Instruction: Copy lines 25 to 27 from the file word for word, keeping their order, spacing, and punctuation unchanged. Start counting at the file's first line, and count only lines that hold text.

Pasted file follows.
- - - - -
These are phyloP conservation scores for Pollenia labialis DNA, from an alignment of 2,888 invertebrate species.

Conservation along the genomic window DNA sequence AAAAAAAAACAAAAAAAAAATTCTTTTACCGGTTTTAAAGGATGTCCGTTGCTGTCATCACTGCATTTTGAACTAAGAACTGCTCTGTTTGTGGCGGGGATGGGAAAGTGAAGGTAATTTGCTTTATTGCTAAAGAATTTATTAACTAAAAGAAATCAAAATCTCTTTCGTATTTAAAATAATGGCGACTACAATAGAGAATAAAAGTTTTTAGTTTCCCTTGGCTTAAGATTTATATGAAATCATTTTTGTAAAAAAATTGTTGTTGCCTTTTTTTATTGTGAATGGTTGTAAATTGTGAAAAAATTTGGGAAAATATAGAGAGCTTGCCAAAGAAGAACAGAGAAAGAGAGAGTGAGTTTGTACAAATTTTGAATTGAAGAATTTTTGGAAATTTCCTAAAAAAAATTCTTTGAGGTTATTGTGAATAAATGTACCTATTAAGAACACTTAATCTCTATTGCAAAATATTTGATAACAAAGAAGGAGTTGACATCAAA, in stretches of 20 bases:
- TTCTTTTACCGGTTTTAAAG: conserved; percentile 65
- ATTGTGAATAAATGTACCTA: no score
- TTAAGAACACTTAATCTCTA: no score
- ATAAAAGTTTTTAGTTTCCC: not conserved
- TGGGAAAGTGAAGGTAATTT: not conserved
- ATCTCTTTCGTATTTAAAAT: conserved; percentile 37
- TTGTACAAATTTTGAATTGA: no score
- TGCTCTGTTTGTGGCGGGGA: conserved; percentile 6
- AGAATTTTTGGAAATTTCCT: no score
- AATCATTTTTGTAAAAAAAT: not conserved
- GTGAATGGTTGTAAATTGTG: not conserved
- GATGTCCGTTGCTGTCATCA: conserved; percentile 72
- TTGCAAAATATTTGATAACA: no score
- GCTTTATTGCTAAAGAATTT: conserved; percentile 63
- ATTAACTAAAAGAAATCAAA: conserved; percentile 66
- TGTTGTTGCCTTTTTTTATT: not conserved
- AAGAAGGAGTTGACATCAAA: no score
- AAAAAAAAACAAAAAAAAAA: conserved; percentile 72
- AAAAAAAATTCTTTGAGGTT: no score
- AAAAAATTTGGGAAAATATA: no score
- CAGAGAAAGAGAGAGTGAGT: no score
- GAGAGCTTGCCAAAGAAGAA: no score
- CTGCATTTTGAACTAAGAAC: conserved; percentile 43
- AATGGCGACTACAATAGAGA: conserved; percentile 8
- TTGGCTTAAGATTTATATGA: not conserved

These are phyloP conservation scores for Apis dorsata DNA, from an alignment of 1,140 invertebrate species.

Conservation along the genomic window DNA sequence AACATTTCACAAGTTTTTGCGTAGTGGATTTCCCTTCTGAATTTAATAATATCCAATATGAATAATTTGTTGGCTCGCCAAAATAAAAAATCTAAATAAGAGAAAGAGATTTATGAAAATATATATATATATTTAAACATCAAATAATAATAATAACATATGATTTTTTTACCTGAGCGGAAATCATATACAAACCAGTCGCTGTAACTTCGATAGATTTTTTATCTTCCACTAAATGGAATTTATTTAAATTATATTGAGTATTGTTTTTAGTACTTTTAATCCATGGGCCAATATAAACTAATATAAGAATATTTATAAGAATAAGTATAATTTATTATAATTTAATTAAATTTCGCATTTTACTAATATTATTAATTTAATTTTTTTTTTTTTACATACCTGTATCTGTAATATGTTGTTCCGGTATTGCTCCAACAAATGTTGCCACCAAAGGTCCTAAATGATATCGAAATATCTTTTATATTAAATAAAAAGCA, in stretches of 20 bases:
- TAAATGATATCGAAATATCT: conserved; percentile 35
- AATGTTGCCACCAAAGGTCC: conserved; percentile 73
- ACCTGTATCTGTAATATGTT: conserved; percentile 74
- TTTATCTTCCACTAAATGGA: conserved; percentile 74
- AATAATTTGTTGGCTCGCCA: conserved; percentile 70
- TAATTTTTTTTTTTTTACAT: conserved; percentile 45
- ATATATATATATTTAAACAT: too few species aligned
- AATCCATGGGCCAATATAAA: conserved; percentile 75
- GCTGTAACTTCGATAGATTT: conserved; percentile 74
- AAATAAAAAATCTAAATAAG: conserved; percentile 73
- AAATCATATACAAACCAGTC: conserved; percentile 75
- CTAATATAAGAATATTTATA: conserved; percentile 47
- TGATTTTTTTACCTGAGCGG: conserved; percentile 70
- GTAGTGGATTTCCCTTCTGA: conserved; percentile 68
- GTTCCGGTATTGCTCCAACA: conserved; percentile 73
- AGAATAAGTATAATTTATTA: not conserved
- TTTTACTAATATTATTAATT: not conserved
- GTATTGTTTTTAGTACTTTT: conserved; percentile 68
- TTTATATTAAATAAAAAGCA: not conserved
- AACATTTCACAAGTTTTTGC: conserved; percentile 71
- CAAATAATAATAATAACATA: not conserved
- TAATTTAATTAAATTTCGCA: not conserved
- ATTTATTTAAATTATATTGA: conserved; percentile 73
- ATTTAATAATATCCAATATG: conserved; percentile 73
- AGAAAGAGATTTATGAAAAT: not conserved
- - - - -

- CTGCATTTTGAACTAAGAAC: conserved; percentile 43
- AATGGCGACTACAATAGAGA: conserved; percentile 8
- TTGGCTTAAGATTTATATGA: not conserved